Monday, 17 August 2015 00:00 By Thom Hartmann, The Thom Hartmann Program | Op-Ed
  • font size decrease font size decrease font size increase font size increase font size
  • Print

Sen. Bernie Sanders (I-Vt.) discusses minimum wage during a rally on Capitol Hill in Washington, July 22, 2015. Sanders is performing as well or better than Hillary Rodham Clinton in hypothetical swing-state match-ups against Republican presidential hopefuls, a recent Quinnipiac poll found. (Zach Gibson/The New York Times)Sen. Bernie Sanders discusses the minimum wage during a rally on Capitol Hill in Washington, July 22, 2015. (Photo: Zach Gibson/The New York Times)

Ann Coulter knows who she wants to be the Democratic nominee for president, and who that person is, well, it may surprise you.

She wants Hillary Clinton to be the nominee, and thinks that if Bernie gets the nod, he'll beat whoever the Republicans come up with to run against him.

You won't hear me say this often, but Ann Coulter is right.

See more news and opinion from Thom Hartmann at Truthout here.

If Bernie Sanders ends up being the Democratic nominee for president, and it looks more and more every day like he will be, his Republican opponent is going to have a very hard time beating him.

And that's because of all the Democratic candidates running, Bernie Sanders has the best chance of capturing Republican votes.

I've seen how Bernie does this, up close and personal.

Despite its reputation as a place filled with liberal hippies, Vermont, like most of rural northern New England, is home to a lot of conservatives.

Anyone running for statewide office there needs to win these conservatives' votes, and Bernie is great at doing that.

Back in 2000 when Louise and I were living in Vermont, it wasn't all that uncommon to see his signs on the same lawn as signs that said "W for President."

Seriously, I'm not kidding.

And as NPR's "Morning Edition" found out last year, some of Bernie's biggest fans are in Vermont's Northeast Kingdom, the poorest and most conservative part of the state.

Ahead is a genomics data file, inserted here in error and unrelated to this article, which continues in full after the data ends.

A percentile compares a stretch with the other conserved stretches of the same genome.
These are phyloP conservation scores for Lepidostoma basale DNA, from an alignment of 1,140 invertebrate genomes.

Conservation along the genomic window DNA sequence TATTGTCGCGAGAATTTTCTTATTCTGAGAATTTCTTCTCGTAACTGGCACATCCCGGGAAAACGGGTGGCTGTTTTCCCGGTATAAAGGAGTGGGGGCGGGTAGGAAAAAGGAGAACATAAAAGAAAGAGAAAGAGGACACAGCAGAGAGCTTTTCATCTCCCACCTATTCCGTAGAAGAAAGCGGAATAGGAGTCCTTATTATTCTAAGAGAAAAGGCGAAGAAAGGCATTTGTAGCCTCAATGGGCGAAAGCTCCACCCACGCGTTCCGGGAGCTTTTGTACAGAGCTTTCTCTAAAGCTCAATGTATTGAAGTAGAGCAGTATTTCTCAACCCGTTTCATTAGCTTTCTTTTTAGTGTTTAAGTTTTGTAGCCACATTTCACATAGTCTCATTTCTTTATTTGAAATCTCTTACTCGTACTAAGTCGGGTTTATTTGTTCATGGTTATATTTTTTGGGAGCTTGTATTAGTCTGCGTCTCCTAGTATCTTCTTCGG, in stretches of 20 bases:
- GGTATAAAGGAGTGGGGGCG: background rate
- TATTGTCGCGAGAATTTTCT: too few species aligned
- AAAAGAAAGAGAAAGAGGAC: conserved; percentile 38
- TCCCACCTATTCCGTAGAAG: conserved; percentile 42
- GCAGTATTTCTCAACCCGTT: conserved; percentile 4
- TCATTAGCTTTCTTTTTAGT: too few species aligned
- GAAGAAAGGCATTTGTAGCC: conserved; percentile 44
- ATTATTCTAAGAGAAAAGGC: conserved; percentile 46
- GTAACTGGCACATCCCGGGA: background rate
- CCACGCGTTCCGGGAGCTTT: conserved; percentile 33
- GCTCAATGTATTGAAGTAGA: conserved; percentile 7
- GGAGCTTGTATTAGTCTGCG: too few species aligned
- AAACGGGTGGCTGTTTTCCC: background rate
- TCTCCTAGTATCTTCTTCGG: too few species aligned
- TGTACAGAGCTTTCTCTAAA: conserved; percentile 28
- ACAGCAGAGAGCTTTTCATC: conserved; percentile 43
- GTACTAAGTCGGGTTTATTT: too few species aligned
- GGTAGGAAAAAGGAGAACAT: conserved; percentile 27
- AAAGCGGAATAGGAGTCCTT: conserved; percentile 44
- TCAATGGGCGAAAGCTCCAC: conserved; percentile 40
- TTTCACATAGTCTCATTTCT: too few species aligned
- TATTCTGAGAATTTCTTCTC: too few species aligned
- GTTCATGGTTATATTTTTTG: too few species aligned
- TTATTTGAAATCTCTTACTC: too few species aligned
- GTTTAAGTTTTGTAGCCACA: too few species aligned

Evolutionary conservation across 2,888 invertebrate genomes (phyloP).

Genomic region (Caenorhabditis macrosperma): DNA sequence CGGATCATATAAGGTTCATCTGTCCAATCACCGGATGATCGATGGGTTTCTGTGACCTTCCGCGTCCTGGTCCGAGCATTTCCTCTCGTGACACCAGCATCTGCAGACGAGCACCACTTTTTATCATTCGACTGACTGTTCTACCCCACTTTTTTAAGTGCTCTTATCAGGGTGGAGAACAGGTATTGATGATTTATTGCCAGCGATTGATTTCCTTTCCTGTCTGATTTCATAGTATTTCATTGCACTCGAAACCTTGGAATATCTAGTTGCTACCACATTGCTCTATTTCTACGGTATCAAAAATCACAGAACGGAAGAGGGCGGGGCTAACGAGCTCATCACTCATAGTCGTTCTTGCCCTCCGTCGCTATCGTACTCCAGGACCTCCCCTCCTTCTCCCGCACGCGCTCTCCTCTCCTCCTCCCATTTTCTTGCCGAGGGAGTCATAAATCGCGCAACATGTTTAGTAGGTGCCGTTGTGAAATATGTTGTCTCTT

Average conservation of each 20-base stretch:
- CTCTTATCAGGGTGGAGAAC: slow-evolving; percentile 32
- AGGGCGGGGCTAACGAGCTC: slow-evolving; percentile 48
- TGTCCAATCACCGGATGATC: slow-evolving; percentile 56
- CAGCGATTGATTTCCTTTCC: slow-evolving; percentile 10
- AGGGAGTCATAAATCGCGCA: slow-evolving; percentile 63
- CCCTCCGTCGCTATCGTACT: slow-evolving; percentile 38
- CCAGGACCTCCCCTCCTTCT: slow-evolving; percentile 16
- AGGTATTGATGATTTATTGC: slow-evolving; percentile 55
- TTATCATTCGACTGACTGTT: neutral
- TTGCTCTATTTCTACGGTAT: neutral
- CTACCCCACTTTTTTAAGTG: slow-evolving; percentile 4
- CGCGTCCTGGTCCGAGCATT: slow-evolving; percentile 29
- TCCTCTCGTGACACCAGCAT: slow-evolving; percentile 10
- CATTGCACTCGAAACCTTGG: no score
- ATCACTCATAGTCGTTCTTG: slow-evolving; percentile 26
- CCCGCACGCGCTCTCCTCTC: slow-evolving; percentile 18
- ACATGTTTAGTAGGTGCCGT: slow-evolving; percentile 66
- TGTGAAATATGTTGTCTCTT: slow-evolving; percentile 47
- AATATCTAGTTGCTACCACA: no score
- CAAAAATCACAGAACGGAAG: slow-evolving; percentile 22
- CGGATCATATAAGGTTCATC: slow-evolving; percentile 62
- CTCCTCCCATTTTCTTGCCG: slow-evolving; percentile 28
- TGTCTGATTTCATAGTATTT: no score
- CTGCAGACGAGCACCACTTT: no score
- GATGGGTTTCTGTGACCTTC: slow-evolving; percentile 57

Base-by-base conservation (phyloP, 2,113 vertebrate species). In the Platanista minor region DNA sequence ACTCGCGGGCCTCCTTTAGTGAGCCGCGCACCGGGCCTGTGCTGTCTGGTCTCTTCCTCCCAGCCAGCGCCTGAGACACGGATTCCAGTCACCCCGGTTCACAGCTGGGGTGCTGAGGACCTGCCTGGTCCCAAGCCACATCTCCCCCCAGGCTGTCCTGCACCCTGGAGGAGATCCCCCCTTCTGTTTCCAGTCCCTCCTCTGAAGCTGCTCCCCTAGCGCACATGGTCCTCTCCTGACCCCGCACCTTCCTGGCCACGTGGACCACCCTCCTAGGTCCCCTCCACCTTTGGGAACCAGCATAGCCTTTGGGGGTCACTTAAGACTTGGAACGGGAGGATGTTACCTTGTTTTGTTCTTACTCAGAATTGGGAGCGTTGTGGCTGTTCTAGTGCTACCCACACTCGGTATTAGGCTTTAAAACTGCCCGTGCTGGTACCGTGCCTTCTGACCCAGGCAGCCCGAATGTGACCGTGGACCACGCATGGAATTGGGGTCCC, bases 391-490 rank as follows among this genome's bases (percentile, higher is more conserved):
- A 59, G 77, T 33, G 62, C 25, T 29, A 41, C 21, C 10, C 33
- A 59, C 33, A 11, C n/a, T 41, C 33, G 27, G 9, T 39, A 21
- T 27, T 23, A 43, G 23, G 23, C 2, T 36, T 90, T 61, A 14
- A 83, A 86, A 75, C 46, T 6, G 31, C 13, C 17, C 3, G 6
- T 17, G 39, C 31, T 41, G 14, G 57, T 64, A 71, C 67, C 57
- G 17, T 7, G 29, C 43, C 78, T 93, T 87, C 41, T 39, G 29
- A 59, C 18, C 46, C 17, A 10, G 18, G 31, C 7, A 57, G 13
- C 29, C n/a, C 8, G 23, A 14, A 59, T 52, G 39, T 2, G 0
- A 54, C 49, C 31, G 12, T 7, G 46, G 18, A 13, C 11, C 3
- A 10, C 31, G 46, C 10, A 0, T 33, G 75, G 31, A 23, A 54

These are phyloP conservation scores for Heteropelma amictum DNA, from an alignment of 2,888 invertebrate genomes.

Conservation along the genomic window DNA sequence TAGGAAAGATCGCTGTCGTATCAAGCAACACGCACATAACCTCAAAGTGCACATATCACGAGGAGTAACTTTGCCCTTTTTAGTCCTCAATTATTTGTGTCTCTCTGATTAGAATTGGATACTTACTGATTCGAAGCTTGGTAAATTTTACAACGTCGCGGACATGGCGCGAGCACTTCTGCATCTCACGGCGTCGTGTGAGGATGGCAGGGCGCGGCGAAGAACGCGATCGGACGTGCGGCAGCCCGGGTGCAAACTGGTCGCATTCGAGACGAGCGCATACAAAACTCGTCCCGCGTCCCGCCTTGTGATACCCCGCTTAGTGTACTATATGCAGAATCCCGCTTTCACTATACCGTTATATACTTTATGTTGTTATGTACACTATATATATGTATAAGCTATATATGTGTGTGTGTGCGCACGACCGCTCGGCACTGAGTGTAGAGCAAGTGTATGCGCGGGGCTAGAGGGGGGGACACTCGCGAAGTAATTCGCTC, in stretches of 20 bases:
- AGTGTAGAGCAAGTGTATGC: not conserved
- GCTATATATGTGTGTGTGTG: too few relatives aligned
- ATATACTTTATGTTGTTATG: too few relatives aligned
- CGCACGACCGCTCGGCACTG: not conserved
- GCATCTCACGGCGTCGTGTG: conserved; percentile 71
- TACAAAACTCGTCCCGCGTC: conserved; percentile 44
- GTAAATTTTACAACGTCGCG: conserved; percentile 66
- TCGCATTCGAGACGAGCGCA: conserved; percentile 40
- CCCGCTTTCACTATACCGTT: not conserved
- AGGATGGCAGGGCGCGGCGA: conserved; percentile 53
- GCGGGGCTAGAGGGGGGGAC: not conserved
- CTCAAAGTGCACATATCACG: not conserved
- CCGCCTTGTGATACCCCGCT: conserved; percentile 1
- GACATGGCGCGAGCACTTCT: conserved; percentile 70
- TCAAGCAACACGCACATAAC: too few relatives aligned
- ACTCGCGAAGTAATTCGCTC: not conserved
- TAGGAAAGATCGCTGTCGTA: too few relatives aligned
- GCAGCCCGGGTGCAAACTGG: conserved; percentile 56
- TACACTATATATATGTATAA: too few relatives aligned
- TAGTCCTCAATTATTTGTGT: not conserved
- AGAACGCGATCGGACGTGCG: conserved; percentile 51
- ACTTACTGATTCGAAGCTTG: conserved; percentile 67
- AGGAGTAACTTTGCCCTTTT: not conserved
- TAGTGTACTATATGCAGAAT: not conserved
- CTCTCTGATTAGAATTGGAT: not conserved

It's people from the Northeast Kingdom who've overwhelmingly elected Bernie to almost 20 years in Congress and two straight terms as senator, and it's people like them in the rest of the country who will probably send Bernie to the White House if he gets the Democratic nomination for president.

So why is that?

Why is Bernie Sanders, a socialist, so popular with people who should hate "socialism?"

The answer is pretty simple.

While Americans disagree on social issues like gay marriage and abortion, they're actually pretty unified on the bread and butter economic issues that Bernie has made the core of his campaign.

In fact, a recent poll by the Progressive Change Institute, shows that Americans overwhelmingly agree with Bernie on key issues like education, health care and the economy.

Like Bernie, 75 percent of Americans poll support fair trade that "protects workers, the environment and jobs."

Seventy-one percent support giving all students access to a debt-free college education.

Seventy-one percent support a massive infrastructure spending program aimed at rebuilding our broken roads and bridges, and putting people back to work.

Seventy percent support expanding Social Security.

Fifty-nine percent support raising taxes on the wealthy so that millionaires pay the same amount in taxes as they did during the Reagan administration.

Fifty-eight percent support breaking up the big banks.

Fifty-five percent support a financial transaction or Robin Hood tax.

Fifty-one percent support single payer health care, and so and so on.

Pretty impressive, right?

And here's the thing - supporting Social Security, free college, breaking up the big banks, aren't "progressive" policies, they're just common sense, and 60 years ago they would have put Bernie Sanders smack dab in the mainstream of my father's Republican Party.

This is why Ann Coulter is so scared of Bernie becoming the Democratic nominee.

She knows that he speaks to the populist, small "d" democratic values that everyday Americans care about, regardless of their political affiliation.

That's the really radical part of Bernie's 2016 campaign, and what's what maybe, just maybe, might make him the 45th President of the United States.

This article was first published on Truthout and any reprint or reproduction on any other website must acknowledge Truthout as the original site of publication.

Thom Hartmann

Thom Hartmann is a New York Times-bestselling, Project Censored-award-winning author and host of a nationally syndicated progressive radio talk show. You can learn more about Thom Hartmann at his website and find out what stations broadcast his radio program. He also now has a daily independent television program, "The Big Picture," syndicated by FreeSpeech TV, RT TV, and 2oo community TV stations. You can also listen or watch Thom on the internet.